Halloween is much more than a holiday filled with fun and tricks or treats. It is a time for the gathering of evil that masquerades behind the fictitious characters of Dracula, werewolves, mummies and witches on brooms. The truth is that these demons that have been presented as scary cartoons actually exist. I have prayed for witches who are addicted to drinking blood and howling at the moon.Now, while Daniels' piece is pretty funny to anyone with critical thinking skills, it's important to note that this is a piece of writing that appeared in a publication that has been "a trusted source of news, teaching and inspiration" for over 30 years. It's a reminder that Ms. Daniels' supernatural views on a harmless childhood tradition, although extreme, are not as rare as you might imagine.
The danger of Halloween is not in the scary things we see but in the secret, wicked, cruel activities that go on behind the scenes. These activities include:
There is no doubt in my heart that God is not calling us to replace fall festivals and Halloween activities; rather, He wants us to utterly destroy the deeds of this season. If you or your family members have opened the door to any curses that are released during the demonic fall festivals, renounce them and repent. I already have. Then declare with me: "As for me and my house, we will serve the Lord!"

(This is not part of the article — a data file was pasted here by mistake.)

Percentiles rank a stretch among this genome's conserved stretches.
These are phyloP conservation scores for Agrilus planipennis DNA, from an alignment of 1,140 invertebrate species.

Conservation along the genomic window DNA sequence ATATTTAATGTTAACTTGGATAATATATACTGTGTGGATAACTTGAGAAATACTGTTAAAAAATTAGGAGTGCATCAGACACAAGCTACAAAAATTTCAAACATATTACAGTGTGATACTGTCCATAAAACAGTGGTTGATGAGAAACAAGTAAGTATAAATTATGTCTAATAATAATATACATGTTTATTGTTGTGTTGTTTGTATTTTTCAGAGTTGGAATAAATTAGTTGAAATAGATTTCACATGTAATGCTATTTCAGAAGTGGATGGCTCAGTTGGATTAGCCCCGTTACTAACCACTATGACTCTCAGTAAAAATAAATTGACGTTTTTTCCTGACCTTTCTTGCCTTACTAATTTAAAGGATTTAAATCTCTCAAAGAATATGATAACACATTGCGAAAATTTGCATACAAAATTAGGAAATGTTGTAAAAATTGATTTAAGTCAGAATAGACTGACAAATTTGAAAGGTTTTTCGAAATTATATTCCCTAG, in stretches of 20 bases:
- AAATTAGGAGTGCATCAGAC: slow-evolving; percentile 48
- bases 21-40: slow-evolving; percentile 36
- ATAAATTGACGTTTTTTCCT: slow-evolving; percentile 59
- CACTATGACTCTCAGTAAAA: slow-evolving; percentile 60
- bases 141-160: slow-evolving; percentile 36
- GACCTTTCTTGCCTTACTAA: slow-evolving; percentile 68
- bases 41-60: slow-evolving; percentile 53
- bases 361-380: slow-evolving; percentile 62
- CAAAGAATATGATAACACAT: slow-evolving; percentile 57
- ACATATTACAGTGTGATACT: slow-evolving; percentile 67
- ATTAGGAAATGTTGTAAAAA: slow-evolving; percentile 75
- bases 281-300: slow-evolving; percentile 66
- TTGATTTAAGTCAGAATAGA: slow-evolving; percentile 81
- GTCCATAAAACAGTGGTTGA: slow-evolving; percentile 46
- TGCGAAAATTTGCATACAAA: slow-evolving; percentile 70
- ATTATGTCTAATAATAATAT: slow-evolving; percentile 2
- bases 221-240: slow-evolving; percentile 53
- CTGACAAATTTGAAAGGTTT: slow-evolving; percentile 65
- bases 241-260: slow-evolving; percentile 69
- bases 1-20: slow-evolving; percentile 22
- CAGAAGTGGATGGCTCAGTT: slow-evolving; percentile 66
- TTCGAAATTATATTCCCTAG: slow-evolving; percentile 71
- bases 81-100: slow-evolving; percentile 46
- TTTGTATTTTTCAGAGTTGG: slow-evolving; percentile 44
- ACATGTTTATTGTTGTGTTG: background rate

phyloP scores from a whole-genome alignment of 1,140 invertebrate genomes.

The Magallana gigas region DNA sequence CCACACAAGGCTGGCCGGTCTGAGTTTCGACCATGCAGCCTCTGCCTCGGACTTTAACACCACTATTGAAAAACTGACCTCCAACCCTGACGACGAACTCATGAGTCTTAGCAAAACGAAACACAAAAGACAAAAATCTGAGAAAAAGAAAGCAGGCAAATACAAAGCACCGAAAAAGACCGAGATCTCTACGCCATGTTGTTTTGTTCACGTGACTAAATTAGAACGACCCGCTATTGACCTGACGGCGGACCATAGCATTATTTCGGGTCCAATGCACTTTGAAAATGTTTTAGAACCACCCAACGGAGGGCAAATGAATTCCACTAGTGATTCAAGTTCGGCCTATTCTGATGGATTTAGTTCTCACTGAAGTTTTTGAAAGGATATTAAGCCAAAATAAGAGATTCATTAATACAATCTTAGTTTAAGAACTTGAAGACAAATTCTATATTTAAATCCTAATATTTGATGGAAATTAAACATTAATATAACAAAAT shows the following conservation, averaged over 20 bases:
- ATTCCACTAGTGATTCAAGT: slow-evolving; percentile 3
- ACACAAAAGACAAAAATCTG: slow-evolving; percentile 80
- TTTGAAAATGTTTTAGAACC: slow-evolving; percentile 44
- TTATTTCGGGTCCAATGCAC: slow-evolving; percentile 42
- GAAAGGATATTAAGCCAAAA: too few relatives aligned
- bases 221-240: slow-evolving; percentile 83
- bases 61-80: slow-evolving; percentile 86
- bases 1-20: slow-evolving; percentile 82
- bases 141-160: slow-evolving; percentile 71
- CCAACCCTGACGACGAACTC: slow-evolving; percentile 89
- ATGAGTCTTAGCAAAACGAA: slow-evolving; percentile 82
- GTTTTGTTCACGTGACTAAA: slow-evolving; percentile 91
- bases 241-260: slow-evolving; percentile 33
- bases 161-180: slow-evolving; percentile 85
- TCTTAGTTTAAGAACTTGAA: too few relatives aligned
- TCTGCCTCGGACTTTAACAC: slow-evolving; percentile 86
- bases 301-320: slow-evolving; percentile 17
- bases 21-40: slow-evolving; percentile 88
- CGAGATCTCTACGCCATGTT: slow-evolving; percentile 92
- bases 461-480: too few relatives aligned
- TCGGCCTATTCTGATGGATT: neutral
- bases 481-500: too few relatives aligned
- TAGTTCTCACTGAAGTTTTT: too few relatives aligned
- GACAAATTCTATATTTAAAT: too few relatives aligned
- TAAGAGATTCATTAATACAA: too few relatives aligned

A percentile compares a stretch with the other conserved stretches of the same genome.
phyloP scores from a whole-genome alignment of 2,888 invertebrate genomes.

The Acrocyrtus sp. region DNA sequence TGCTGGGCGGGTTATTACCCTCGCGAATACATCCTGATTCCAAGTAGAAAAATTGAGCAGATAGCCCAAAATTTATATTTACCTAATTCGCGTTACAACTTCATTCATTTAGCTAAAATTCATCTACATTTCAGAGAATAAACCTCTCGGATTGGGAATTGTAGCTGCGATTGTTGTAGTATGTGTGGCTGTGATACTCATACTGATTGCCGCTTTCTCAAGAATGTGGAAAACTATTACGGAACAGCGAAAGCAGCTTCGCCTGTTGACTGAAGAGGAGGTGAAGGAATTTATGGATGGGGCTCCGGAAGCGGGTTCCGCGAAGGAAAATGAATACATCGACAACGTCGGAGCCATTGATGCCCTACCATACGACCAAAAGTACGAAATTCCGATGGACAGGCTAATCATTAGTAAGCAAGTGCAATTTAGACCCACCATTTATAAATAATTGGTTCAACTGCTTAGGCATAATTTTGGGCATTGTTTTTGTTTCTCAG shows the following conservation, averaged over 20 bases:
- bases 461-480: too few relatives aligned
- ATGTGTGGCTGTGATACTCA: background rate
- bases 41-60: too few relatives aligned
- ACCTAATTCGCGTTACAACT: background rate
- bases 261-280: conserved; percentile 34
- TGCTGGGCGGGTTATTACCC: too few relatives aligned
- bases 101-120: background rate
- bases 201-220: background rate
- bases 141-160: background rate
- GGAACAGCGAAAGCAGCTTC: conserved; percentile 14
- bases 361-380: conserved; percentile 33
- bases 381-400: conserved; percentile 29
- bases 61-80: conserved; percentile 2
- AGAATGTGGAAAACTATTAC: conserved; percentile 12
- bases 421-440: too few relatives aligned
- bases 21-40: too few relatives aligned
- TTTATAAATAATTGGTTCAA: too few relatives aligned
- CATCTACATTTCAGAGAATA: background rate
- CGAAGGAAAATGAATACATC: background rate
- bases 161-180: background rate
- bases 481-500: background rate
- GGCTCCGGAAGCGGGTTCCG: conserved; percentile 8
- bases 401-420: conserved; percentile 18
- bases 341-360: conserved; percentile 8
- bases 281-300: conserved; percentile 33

- Sex with demons
- Orgies between animals and humans
- Animal and human sacrifices
- Sacrificing babies to shed innocent blood
- Rape and molestation of adults, children and babies
- Revel nights
- Conjuring of demons and casting of spells
- Release of "time-released" curses against the innocent and the ignorant.
It is no news that the United States discriminates against the LGBTQ community, from marriage equality, to workplace discrimination, and beyond.Read more about the project here.
In 2010 iO Tillett Wright began a project called Self Evident Truths, photographing anyone that felt like they qualified to fall on some part of the LGBTQ spectrum, from bisexual, to transgender.
This project aims to travel across the USA and capture 4,000 faces.